This happened a few years ago, but is apparently just making the news now. A PhD student in Sweden went back to his family in Iraq when ISIS was invading and ended up telling his advisor that he might not be finishing his thesis, what with the beheading crazies bearing down on him and all. In what surely must be a case of record higher education efficiency, the school quickly arranged a team of mercenaries to swoop into town and whisk him and his wife and two children to safety. The moral of the story is that you should probably be writing right now and even being attacked by psycho-terrorists is not an excuse for not having your paper in on time.

6. Medieval Digital Resources

The Medieval Academy of America runs an online list of free to access medieval resources. So if you were looking for a place to access ancient Welsh law texts or a place to help you learn Old English be sure to check them out.

7. Big Government Isn't The Way to Beat Big Tech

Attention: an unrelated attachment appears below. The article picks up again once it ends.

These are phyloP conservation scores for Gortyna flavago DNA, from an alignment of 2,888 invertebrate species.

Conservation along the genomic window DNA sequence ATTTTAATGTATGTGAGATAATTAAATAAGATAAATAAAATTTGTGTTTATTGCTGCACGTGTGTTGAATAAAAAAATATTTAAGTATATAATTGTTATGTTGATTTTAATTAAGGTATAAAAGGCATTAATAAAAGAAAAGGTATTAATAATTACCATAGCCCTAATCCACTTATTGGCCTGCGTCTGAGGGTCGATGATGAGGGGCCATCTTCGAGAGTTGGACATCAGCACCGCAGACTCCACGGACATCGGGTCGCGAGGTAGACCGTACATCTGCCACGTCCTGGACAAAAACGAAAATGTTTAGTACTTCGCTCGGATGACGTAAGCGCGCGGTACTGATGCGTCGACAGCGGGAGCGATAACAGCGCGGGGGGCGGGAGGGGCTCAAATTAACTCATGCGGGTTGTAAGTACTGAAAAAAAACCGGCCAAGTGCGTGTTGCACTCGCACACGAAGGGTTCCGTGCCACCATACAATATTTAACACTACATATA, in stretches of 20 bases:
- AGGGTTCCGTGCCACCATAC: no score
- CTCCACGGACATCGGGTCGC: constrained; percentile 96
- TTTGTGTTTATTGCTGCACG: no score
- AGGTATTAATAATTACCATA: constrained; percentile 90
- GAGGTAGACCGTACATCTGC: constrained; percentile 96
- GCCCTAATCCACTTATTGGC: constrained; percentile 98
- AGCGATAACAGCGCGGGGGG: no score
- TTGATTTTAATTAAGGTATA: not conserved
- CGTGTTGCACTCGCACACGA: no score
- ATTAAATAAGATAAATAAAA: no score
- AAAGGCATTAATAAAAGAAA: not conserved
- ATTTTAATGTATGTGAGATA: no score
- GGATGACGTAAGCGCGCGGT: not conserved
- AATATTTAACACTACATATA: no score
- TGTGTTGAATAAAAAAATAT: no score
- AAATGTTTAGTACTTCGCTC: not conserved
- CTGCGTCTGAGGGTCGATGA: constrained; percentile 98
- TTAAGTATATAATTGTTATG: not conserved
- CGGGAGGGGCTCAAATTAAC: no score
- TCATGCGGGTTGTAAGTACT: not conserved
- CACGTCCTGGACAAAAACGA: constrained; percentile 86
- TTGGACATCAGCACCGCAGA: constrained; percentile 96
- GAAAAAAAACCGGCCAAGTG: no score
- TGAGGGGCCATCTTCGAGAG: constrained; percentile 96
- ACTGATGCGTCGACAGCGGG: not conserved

I was recently in TAC arguing that even if concerns about the amount of power Big Tech is accumulating are valid, regulations will just help them stay more entrenched. We know from regulatory capture etc. that big firms have lots of influence over regs and they write them to entrench themselves and squash competition. In the end, Big Tech is big because people use their products and services. Consumers made them powerful and can take away that power if they choose. If the industry get mired in a bureacratic regulatory swamp Big Tech will be less concerned with pleasing us consumers and more concerned with lobbying in DC. (Gee, I wonder why Amazon is locating HQ1.5 in DC? Such a mystery.)